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How to Make New Year's Resolutions that Stick: 3 Questions to Ask Yourself.

Are you planning on making New Year’s resolutions? Around 37% of Americans typically say they make New Year’s resolutions. This year, Forbes reported that fitness is the most common goal, with improving mental health and finances being the second and third most common resolutions. If you are looking to change jobs or start a business, there are a few questions you should ask yourself before making a New Year’s Resolution.

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Why is this resolution important? 

The first question you should ask yourself is why this resolution is important.  In Simon Sinek’s book Start with Why, he explains how tapping into your why can help you find the motivation to do difficult things. Around 8% of people typically give up on their New Year’s resolutions within the first month of making them. Being grounded on why making a change is important can help you keep your resolution. I recently worked with a retail business owner looking to establish better boundaries with his employees. We discussed how establishing better boundaries would help him improve his relationships at home and give him more time to do things he enjoyed. He could push past discomfort and set better workplace boundaries by grounding himself in the anticipated benefits.


Who will support you in making this change?

The second question you should ask yourself is who will support you in making this change. In Professor Kay Milkman’s book How to Change, she talks about how important it is to have the right people around you when you are trying to change. One of the first questions I ask business owners looking to improve their business is who around them challenges them to evolve and grow. The people we interact with influence our expectations, thinking, and actions. When you spend time with peers, mentors, advisors, consultants, or coaches who can provide insight, guidance, role modeling, and support, you increase the likelihood of achieving your goals.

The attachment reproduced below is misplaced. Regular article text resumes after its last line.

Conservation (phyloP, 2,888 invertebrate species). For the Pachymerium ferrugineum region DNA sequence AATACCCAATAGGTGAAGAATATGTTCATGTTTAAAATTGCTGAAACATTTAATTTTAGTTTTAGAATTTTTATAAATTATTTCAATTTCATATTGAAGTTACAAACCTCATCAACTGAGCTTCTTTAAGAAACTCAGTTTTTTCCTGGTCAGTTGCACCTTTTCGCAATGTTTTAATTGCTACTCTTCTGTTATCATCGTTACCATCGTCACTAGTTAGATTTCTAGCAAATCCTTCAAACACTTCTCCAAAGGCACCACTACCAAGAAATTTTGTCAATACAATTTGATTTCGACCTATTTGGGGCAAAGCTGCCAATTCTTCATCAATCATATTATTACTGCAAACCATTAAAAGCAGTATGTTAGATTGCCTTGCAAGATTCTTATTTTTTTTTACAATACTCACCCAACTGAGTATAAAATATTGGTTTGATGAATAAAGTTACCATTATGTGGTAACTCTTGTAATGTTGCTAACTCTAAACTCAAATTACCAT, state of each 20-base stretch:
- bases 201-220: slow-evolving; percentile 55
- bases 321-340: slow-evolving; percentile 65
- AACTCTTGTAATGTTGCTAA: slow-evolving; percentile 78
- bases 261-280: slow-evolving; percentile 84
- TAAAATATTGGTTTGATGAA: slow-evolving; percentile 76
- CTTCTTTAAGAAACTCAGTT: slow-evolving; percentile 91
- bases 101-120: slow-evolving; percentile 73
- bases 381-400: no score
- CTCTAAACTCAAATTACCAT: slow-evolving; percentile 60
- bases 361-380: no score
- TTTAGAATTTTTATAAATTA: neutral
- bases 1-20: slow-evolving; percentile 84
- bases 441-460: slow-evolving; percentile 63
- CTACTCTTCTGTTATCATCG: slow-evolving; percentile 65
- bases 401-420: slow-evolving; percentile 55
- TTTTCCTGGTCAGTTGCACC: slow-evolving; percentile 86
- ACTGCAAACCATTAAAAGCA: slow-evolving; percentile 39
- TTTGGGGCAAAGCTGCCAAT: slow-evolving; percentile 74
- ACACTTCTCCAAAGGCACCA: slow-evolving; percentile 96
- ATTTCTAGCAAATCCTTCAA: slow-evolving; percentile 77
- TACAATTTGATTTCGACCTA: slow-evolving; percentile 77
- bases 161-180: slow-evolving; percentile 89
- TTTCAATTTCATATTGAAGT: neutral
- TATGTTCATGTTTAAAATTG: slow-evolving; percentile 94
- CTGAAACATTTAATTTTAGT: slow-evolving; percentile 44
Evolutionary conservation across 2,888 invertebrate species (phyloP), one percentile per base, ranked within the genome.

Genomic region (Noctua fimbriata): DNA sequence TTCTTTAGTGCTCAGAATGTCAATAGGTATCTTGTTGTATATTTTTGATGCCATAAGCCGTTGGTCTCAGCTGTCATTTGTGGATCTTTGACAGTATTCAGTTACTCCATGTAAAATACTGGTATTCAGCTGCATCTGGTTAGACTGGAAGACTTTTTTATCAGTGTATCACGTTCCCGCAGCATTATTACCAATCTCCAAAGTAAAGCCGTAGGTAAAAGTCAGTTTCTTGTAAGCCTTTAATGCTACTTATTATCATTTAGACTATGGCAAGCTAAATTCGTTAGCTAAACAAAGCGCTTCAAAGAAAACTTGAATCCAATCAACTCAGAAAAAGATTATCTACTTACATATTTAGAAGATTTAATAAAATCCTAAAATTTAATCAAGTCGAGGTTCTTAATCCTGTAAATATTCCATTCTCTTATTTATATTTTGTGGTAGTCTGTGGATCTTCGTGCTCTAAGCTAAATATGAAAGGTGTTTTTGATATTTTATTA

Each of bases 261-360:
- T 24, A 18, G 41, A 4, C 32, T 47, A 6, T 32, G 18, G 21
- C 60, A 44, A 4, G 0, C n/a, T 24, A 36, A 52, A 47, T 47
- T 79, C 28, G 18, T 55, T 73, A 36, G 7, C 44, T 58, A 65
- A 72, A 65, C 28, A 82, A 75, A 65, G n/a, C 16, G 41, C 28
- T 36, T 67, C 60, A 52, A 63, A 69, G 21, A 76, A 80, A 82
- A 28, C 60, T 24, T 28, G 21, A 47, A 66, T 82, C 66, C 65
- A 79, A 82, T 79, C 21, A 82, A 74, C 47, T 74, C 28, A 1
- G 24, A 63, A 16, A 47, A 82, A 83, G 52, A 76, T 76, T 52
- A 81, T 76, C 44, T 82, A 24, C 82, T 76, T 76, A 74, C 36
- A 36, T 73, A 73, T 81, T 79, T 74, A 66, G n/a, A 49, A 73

How will you position yourself for success? 

The third question you should ask yourself is how will you position yourself for success? In management consultant Jim Collins’ book Great by Choice, he tells of the importance of pacing yourself. He shares the wisdom of moderating effort to ensure that you can make consistent progress towards your goal. For example, last year, I worked with a consultant looking to increase their business through social media marketing. They were putting so much pressure on themselves to post every day that they hated to think about social media and would hardly ever post. We redefined the definition of good. Instead of setting the standard of good as posting 7 days a week, we aligned that posting at least once a week for a month would be good. By establishing a more realistic goal, he was able to reduce the stress related to social media posting. Eventually, he was able to work up to posting 3 to 4 times a week.  


Committing to resolutions can be challenging.  Applied Neuroscience Psychologist Dr. Hela Boschi states that our brains are wired to love routines and avoid uncertainty. Whenever you try to establish a new habit or make a life transition, you fight against learned behaviors, emotional triggers, and inertia. To overcome this, it is essential to start small, be grounded in why change is important, and seek out help from others. So, make your resolution, but also take the time to develop a plan and seek the support you need to achieve your resolution goal.

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